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Davenport school budget reflects state stalemate

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Davenport schools will have a new budget that includes more than $3.2 million in cuts. That's after the school board voted six to one on Friday for the nearly $257 million budget.

Board member NIkki DeFauw cast the only "no" vote.

"We shouldn't be held to certify a budget without knowing what funds we have available," she said.

There's frustration for school board members on deadline for a deal.

"I still have no confidence in our legislature," said Board President Ralph Johanson. "They can't get their work done, and I think it's sad."

Mandated to approve a new budget by April 15 but logjammed by Iowa lawmakers.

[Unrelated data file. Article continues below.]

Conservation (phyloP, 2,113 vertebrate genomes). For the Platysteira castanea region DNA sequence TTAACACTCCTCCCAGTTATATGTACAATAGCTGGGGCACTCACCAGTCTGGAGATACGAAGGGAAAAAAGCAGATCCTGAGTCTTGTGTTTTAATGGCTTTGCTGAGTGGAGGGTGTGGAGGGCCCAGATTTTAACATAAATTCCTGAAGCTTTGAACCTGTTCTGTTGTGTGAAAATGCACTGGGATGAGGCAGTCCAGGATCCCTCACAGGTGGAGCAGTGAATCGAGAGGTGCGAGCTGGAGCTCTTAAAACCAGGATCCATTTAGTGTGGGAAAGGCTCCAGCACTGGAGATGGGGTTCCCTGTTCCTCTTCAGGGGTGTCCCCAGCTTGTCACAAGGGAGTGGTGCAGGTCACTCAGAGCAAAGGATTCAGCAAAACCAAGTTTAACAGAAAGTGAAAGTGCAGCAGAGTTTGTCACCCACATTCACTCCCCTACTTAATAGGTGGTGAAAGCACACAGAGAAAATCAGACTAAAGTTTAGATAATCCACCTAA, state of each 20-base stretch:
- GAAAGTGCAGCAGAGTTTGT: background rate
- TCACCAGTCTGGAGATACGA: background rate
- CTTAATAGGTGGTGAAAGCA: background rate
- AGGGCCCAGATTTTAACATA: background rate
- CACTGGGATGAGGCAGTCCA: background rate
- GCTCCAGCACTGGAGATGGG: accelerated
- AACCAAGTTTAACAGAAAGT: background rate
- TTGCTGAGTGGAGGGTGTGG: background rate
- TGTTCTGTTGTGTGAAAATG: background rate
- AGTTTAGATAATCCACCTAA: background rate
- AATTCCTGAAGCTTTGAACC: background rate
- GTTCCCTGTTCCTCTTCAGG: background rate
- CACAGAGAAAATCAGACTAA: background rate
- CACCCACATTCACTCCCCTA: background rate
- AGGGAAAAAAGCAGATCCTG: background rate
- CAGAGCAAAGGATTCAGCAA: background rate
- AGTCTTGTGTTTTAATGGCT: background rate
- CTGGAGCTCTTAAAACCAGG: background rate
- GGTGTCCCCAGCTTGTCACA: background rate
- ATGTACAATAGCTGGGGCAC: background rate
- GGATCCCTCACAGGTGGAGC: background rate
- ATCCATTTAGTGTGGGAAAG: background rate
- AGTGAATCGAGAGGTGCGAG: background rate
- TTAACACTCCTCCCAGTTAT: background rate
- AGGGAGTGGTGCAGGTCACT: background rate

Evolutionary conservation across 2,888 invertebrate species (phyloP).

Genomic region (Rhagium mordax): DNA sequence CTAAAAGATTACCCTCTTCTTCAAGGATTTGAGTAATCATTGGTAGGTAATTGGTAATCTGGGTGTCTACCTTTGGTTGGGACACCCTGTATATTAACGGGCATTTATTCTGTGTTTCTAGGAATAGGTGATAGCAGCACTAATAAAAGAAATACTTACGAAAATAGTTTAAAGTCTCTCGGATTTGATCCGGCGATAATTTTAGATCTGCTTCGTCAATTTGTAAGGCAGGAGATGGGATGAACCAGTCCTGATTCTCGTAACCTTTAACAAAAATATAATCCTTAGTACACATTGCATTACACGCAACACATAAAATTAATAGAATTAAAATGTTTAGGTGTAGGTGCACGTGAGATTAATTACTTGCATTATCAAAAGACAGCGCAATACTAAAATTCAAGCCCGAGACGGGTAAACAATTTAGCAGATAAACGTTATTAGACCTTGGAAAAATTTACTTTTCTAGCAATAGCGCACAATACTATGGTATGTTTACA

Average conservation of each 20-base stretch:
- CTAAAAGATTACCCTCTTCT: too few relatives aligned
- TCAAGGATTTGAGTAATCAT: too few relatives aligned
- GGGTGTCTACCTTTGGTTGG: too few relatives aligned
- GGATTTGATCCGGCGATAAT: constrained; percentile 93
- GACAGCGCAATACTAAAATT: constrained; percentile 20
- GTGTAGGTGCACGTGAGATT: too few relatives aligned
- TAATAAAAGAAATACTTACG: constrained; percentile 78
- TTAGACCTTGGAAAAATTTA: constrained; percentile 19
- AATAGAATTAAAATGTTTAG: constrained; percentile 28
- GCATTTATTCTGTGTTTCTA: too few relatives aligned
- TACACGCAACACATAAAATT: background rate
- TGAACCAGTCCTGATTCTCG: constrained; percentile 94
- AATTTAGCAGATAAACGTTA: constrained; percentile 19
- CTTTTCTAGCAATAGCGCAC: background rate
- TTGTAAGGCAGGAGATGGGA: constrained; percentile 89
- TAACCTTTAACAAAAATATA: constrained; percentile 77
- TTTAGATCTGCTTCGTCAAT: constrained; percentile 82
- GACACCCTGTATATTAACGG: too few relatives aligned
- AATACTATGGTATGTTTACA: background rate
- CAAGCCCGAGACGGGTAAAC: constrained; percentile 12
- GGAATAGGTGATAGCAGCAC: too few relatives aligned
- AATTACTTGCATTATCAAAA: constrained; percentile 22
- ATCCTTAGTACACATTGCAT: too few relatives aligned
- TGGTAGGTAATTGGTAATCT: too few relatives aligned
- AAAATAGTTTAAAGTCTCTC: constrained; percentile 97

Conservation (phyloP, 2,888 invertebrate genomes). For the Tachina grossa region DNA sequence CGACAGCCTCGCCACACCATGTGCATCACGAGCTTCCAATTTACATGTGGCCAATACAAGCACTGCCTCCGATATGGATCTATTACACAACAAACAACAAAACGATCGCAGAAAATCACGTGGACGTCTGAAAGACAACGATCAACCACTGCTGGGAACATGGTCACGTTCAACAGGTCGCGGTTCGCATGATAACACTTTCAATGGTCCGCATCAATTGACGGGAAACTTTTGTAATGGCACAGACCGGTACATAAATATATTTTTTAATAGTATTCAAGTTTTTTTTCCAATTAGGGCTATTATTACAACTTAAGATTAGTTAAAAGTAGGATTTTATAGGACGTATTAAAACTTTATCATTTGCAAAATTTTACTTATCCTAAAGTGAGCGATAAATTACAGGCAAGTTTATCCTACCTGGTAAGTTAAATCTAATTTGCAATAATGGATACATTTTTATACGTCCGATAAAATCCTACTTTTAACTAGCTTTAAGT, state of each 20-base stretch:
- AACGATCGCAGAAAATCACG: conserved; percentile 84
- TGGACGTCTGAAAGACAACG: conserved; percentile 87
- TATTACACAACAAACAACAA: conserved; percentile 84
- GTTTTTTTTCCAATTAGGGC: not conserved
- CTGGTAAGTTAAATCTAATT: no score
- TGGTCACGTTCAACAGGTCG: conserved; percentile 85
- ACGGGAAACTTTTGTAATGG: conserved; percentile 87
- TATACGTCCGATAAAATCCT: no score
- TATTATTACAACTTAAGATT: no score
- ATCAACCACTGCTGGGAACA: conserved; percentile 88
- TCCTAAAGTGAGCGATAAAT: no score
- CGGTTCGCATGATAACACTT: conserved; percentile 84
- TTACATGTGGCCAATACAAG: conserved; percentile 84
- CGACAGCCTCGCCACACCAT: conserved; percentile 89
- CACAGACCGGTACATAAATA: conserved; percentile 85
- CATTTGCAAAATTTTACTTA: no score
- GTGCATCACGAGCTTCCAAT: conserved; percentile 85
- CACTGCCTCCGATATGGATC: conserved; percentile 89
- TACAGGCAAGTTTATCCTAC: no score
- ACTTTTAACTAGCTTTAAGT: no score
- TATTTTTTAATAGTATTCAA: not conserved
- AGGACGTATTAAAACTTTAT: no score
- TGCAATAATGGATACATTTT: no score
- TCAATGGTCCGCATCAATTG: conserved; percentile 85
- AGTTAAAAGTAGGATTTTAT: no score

"Extreme times call for extreme measures," said DeFauw.

The state still wavering on school funding. Lawmakers are hung up over Governor Terry Branstad's reform proposals and the link to state funding for local districts.

"It's nice that they can go home and take a recess for the weekend," said board member Ken Krumwiede. "But here we sit on Friday noon, trying to make decisions."

Decisions that leave the district with more than $3.2 million in cuts. The biggest chunk, $2 million, comes from its insurance fund. Davenport will also cut early retirement incentives and some bus service.

"The departments are going to have a 5% across the board reduction," said Dr. Art Tate, Davenport superintendent. "They're going to have to tighten their belts. That's not the schools. It's administrative departments."

In Davenport, cuts are designed to spare classroom impact. But with uncertainty at the state level, it makes it tougher to accomplish.

The district is left waiting if it will get anywhere from zero to four percent allowable growth from Iowa.

"Bottom line, we're talking about people here," said board member Patt Zamora. "Every time we make a cut, we're affecting people. We're affecting kids. We're affecting jobs -- good jobs in the community."

Even with a budget, frustration for a school district left on hold by the state.